How will you eat them? Meatball Sub. Strozzi So-Cal Italian.
  • How will you eat them? Meatball Sub. Strozzi So-Cal Italian.
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Strozzi So-Cal Italian

1805 Newton Avenue, Barrio Logan

Definitively not a 75 year old storefront.

Definitively not a 75 year old storefront.

When I first heard of Barrio Logan's Strozzi So-Cal Italian, I looked them up online and read "Family Made Sausage Since 1939." Wow, I thought, how has this little family-owned restaurant stayed in business for three quarters of a century and stayed off everybody's radar the whole time? Well, not to disappoint, but while the Strozzi family has been making this sausage for 75 years and counting, this place is far newer, only a few months old. Which explains why it looked so bright and shiny when I got there.

Not to further disappoint, but I didn't order the sausage. I should have, and now that I have a general idea about the quality of the place I most certainly will. But when I showed up for lunch last week I was really feeling the eatery's other signature offering: the meatball sub.

Actually, it's a pretty robust menu considering the place is only open for lunch on weekdays. All the Italian classics were on hand: torpedo, chicken parm, house-made pasta, and lasagna. Prices start at $8.50 for the sandwiches, and don't veer much higher for the other stuff.

Everything's made in-house from scratch, with the exception of the bread, which is sourced — to specification, I'm told — from California Baking Company. I didn't know this bakery before, but I'll remember it now. The sesame encrusted roll acting as base for my sub had a light, toasted crisp to it, yet remained soft and chewy despite being no more than an inch thick overall.

So if thick rolls on a meatball sub are your thing, prepare to be disappointed again. Actually, don’t, because this bread rocked, somehow holding it's own despite the huge and heavy meatballs straddling its two halves.

They're juicy, spiced with oregano, and draped with provolone. They are not served saucy, but not to fear: a thick, meaty brown sauce sits next to it, ready for dipping or pouring.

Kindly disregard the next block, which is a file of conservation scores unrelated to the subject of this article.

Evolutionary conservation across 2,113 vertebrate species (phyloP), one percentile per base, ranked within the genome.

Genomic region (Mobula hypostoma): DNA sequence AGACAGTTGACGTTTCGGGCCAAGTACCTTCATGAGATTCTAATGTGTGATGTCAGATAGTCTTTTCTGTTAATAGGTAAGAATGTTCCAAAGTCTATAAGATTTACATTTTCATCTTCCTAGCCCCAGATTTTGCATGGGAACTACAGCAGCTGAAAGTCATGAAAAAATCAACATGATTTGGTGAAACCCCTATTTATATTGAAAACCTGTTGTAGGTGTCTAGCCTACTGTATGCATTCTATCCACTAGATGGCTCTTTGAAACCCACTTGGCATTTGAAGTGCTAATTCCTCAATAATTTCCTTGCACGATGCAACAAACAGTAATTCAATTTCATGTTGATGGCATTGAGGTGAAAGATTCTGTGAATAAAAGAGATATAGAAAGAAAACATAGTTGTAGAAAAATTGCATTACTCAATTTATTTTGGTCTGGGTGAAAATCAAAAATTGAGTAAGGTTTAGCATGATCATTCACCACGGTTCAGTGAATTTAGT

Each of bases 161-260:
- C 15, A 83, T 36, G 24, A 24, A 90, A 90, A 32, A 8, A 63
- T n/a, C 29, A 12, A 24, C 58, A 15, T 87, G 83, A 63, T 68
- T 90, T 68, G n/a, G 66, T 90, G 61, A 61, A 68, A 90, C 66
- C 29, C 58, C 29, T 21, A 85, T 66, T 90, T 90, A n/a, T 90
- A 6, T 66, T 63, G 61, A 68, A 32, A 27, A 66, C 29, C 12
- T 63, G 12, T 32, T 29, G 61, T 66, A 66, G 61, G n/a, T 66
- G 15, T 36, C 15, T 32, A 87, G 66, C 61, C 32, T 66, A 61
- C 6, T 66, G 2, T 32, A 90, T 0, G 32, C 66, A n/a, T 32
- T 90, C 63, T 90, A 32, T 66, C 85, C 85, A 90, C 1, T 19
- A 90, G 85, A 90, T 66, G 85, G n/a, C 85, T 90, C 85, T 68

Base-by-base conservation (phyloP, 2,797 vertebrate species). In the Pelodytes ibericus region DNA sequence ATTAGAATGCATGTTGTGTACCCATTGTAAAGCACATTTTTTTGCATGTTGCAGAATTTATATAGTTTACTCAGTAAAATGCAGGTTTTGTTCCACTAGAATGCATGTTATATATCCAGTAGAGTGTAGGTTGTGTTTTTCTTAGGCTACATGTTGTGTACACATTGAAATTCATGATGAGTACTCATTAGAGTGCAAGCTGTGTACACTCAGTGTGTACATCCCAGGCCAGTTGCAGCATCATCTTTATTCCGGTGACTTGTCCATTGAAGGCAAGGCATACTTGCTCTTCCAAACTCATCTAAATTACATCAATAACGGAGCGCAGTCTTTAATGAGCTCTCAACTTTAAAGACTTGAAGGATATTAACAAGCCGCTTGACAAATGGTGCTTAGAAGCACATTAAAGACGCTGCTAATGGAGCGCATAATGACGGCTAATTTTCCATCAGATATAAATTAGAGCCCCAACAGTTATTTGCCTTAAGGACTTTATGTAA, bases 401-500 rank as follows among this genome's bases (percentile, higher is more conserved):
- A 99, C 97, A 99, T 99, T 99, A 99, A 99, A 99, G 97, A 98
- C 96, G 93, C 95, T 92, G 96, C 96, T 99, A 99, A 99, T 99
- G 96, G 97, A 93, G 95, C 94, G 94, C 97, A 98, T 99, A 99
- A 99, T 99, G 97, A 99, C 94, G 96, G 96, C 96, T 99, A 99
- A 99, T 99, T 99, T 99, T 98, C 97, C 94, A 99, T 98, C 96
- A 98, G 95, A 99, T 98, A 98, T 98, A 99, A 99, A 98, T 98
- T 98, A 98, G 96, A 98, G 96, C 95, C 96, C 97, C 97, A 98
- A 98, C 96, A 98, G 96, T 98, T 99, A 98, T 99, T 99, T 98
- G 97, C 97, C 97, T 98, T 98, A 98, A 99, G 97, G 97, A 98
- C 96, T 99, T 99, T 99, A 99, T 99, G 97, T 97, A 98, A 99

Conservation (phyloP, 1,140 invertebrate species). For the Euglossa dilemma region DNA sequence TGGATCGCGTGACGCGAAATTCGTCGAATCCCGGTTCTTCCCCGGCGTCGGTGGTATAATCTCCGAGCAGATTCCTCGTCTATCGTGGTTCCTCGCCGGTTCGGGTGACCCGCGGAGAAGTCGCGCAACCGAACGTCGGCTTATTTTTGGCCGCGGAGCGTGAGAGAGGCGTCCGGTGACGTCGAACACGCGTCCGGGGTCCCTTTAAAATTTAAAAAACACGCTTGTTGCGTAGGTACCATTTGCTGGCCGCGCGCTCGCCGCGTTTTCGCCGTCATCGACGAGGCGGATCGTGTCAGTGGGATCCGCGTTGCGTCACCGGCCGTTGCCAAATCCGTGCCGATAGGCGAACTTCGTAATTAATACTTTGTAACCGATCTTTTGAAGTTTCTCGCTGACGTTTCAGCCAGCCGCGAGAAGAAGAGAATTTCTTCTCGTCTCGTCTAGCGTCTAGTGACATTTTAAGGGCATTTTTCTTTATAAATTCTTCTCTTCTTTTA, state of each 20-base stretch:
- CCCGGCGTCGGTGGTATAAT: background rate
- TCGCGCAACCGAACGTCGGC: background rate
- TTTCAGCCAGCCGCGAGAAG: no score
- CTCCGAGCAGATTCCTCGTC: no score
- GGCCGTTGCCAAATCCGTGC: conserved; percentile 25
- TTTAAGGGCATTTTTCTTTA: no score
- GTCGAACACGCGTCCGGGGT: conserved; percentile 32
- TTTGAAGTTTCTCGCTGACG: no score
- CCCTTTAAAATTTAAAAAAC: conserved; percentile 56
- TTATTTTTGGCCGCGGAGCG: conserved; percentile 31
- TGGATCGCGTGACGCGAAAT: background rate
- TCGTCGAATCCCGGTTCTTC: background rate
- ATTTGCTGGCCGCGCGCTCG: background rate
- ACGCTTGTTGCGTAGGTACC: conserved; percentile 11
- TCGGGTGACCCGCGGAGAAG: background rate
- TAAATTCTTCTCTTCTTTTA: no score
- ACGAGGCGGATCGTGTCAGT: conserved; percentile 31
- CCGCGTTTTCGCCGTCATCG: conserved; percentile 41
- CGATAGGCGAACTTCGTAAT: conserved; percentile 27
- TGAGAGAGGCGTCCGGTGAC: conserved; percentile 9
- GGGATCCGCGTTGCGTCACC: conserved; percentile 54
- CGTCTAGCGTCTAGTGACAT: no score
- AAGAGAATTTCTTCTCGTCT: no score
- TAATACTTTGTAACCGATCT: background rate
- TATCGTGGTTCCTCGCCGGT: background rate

How to eat this thing became a concern. I could either unhinge my jaw and bite into what must be a three-inch diameter meatball, or slice each ball in half and tackle it tentatively, adding sauce as needed. I did the latter, and enjoyed every bite. My only regret might be that I couldn't enjoy one of the local craft brews on tap, this being lunch, and me being a responsible non-day-drinking citizen. Most days, I mean.`

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DJ Stevens March 22, 2015 @ 9:59 a.m.

"Made in 2014 since 1939"

I.e. "we were making these before we were even making them"



HonestGovernment July 18, 2015 @ 11:49 a.m.

This place has fantastic food! I don't say that about many eateries, being a pretty good cook myself. But these people know what they are doing with regard to flavor and texture. The bread for the sandwiches, as you mentioned, is perfect: thick, hard to chew bread around a sandwich is absurd, and the Strozzi bread is neither. It is sturdy and supportive of repeated handling, yet thin and esy to bite through, and replete with sesame seeds on both sides of the buns. I want to buy some of these rolls. The sausage is meaty and rich. The torpedo is perfect, with layers of thin meats and cheese, shredded lettuce, and tomatoes. The Italian sweet pepperoncini add just the right vinegary spice.

I'm going to eat my way through the entire menu.


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